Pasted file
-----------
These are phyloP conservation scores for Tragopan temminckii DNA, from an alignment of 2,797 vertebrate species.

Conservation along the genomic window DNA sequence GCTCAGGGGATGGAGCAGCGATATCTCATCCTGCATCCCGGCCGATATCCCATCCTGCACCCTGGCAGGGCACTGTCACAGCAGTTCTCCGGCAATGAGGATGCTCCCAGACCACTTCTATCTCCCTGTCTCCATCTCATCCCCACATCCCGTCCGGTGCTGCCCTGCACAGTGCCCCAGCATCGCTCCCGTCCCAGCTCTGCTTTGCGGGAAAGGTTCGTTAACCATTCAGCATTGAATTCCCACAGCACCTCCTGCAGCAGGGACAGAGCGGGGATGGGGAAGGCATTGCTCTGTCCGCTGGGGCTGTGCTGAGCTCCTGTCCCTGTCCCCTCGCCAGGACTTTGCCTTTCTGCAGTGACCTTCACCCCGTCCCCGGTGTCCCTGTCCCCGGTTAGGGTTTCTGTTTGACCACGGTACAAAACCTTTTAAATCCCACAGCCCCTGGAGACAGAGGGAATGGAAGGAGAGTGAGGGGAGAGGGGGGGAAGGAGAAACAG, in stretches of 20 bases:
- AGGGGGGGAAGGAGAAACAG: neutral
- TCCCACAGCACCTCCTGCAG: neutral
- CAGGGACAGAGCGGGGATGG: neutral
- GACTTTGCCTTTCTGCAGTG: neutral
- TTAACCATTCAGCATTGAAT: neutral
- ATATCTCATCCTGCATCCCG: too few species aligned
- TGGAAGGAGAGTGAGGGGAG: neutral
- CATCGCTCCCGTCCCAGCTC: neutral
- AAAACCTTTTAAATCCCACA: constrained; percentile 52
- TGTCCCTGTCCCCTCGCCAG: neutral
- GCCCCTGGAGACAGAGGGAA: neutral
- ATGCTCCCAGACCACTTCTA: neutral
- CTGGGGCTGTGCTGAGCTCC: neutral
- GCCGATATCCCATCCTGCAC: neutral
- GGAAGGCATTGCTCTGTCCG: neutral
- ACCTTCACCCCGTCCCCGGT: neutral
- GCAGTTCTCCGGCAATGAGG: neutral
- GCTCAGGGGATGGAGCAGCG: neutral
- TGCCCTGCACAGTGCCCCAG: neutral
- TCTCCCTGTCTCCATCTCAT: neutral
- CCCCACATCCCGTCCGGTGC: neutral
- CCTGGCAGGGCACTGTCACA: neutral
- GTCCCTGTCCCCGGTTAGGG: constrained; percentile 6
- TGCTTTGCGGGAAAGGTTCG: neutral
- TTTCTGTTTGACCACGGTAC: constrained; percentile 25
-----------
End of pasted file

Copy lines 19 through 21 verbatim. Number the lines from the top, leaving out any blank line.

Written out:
- GCAGTTCTCCGGCAATGAGG: neutral
- GCTCAGGGGATGGAGCAGCG: neutral
- TGCCCTGCACAGTGCCCCAG: neutral